Good luck!


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PostPosted: August 20th, 2020, 5:32 am 
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I'll have to brush up on my geography, but I didn't think they made it close enough east to ON to truly get across Canada.

Psst.
David Thompson regularly paddled back and forth to the Rendezvous at the Grand Portage on Lake Superior (Fort William) as well as making the trip to Montreal for shareholder meetings of the Northwest Company.

Bruce


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PostPosted: August 20th, 2020, 2:24 pm 
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Mike Ranta and his dog, Spitzii, have done it twice. Maybe follow his route.

https://www.facebook.com/mikerantaspaddle/


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PostPosted: August 21st, 2020, 10:36 am 
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OP here.

I had thought that taking the Fraser would be good, but I would need to get to a river that dumps into Lake Winnipeg. That means a Portage from Jasper to Saskatchewan Crossing


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PostPosted: August 22nd, 2020, 12:40 am 
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Both of Joe O's trips used the Fraser and were supposed to use Lake Winnipeg but he got sick on the west to east route and skipped Lake Winnipeg. Fur traders used the Lake Winnipeg-> Saskatchewan River -> Churchill River -> Clearwater River for 100+ years, so that route is proven. Neither route sounds easy, and whichever direction you go will have a tough slog upstream.

The fur traders didn't have many alternatives, but you do. A motor on the canoe would save a lot of upstream work. A shuttle between Tete Jaune or Moose Lake BC and Jasper or Saskatchewan River Crossing won't make the trip much less epic. You'll still have a fair share of suffering. I only have a few specific places where I do any upstream paddling, and I've never done it for days like you'll have to.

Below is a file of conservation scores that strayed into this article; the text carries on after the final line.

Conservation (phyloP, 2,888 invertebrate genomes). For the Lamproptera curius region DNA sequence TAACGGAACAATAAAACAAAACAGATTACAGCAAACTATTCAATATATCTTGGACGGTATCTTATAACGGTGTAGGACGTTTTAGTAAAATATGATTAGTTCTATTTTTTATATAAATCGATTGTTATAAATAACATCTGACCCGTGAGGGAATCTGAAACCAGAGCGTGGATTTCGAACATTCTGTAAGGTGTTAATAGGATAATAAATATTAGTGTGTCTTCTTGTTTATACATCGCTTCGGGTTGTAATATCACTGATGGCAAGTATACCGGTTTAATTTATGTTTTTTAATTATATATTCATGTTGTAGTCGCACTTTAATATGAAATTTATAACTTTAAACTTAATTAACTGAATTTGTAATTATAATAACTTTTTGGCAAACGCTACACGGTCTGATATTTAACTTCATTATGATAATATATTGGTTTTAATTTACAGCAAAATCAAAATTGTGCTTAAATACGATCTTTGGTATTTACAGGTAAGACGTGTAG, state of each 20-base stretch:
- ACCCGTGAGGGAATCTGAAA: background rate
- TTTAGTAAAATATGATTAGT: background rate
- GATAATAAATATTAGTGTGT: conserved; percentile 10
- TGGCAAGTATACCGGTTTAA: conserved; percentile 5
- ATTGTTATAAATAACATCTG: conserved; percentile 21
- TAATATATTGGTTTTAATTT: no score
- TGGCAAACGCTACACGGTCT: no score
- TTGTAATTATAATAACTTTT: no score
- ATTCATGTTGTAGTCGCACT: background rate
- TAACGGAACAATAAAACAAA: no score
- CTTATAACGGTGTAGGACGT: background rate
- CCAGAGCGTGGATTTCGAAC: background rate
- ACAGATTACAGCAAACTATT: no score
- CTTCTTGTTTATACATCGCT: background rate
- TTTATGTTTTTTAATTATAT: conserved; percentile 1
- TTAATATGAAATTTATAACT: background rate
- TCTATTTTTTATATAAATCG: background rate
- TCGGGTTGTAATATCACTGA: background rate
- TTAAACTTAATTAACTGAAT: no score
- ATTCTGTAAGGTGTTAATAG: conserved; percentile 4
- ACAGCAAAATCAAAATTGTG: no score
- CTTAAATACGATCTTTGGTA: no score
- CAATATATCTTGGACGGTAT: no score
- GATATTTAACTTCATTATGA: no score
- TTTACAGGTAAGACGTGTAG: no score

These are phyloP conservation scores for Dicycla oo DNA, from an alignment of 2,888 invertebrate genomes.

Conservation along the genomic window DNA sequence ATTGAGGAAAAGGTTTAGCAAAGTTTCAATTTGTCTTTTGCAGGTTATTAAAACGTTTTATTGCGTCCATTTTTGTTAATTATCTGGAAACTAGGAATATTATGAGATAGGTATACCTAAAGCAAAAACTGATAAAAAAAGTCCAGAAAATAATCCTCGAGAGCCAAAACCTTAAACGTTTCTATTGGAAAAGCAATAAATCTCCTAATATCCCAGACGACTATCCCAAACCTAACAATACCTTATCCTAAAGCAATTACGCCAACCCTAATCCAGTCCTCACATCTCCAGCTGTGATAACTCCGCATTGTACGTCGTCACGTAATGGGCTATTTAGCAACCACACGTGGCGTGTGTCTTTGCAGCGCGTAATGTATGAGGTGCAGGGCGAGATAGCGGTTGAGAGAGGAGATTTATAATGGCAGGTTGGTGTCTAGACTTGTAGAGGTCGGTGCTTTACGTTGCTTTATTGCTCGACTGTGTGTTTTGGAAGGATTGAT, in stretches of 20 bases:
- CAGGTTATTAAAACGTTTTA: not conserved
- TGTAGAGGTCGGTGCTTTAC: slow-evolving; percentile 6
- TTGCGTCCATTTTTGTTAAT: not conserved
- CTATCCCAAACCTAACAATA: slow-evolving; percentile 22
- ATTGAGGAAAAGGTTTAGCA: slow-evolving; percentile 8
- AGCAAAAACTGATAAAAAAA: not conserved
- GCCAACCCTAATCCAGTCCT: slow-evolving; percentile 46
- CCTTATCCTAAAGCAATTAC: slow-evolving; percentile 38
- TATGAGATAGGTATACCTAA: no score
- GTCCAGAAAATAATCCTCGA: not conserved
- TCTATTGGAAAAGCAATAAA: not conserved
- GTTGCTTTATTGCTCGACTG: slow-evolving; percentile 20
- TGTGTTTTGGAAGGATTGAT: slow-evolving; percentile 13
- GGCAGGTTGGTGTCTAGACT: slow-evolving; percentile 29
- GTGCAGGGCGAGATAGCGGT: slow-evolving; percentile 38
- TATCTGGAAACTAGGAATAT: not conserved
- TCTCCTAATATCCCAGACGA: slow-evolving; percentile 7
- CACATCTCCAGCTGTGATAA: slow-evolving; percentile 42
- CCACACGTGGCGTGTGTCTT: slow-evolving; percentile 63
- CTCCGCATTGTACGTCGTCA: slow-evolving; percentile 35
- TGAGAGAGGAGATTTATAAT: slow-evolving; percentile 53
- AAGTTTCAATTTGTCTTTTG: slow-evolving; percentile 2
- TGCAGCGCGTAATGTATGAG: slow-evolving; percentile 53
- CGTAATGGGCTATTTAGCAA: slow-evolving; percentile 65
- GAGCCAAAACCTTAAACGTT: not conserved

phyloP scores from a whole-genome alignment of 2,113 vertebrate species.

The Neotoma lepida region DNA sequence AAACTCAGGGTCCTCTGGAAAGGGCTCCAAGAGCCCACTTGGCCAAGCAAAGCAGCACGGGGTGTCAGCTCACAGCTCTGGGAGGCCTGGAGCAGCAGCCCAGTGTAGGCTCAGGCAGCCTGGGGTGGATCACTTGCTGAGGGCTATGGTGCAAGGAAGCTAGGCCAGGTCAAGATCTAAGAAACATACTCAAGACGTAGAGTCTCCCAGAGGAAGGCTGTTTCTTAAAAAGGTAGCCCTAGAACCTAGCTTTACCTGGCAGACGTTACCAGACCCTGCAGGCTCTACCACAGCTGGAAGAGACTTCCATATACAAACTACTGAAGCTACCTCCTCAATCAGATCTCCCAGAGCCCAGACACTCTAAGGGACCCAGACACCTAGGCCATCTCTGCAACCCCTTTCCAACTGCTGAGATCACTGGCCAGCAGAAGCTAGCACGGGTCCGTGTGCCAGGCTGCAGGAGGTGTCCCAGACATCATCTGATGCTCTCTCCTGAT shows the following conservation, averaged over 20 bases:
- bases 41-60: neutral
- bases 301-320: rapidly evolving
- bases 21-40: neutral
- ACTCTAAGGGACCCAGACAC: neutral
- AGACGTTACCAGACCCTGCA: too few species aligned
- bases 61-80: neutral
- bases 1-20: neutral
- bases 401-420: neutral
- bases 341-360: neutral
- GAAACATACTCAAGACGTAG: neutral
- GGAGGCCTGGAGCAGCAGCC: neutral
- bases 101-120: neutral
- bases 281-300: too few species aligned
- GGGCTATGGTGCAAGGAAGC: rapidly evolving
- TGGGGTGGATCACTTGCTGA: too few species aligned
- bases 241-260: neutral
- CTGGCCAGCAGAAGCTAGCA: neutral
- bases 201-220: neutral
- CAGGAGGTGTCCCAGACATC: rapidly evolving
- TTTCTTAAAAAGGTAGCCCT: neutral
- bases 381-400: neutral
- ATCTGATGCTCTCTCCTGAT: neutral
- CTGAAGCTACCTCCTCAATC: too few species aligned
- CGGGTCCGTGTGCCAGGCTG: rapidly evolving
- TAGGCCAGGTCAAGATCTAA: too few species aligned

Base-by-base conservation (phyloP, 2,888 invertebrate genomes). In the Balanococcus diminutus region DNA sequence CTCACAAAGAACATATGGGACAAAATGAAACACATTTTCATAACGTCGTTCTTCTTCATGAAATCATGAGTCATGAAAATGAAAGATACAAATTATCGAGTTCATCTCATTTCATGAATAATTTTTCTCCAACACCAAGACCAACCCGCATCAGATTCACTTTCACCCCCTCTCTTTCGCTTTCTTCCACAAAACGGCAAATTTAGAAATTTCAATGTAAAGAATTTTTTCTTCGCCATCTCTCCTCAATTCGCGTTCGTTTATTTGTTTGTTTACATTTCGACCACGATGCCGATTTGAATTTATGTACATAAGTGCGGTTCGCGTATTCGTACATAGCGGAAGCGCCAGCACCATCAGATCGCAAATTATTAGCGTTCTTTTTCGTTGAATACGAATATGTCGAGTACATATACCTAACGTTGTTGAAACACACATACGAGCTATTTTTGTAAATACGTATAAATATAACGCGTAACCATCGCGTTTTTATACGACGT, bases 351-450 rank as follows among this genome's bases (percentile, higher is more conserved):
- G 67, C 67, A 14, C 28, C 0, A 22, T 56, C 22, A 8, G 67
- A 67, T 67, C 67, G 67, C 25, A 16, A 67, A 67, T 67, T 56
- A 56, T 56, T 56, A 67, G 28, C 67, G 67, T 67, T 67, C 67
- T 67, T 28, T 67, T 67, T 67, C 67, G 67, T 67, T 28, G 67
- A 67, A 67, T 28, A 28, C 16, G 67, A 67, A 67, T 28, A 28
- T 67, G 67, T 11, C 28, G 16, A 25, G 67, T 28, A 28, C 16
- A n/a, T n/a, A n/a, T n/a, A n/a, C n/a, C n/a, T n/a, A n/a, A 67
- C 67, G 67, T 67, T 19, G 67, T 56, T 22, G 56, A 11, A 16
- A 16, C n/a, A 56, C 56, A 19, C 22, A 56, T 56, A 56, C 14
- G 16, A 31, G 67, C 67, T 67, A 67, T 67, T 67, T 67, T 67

Joe O's west to east route appeals more to me, but I'd skip the uphill part and start somewhere that eventually drains into the Nechako River, then catch a ride from Prince George to Summit Lake or Jasper or Saskatchewan River Crossing.

A spectacular trip that would change up the scenery more than anything in the Nechako watershed would be a rafting section from Chilko Lake to Farwell Canyon, then catch a ride from there. Ferry from Vancouver Island to Bella Coola, then catch a ride to Chilko and hire a raft with a fishing guide, have the guides pick you up at Farwell Canyon and drive you to Williams Lake. I don't know if the Chilcotin is raftable early in the year though. From Williams Lake you could then find a way to Edmonton and buy a canoe to paddle east. Or get to Bowron Lake, paddle the Bowron River -> Fraser River -> Giscome Rapids -> portage to Summit Lake and follow Joe O's route. Could be the first time anyone has done that route, and once again the Bowron may be scary in spring. Once met 2 guys from Quesnel who paddle Bowron -> Fraser -> Quesnel in solo canoes with spray covers every year. They mentioned a challenging canyon on the Bowron and the whirlpools of Fort George Canyon as highlights. You would take out far before Fort George Canyon. I've been through Fort George Canyon in a tin boat and can confirm the scary whirlpools.

If you go east to west and paddle down the Fraser I'm sure there are guidebooks to be found. Mount Robson area has some mandatory portages even for the rafters, and further downstream are the Bridge River Rapids (I think the guides take the rafts through but make the clents walk?) and Hell's Gate. I've seen the violent whirlpools at the Grand Canyon of the Fraser and Fort George Canyon. The steam boats blasted the worst parts of Giscome Rapids but it is a boulder garden for a jet boat at low water. I don't think a canoe would have any trouble there though. The 2019 Big Bar slide may be scary and won't be in the guide books. The Fraser and the Thompson have lots of paddling near highways and trains and private land. The Trans Mountain Pipeline Expansion may be underway with several crossings of the Thompson in the next couple of years.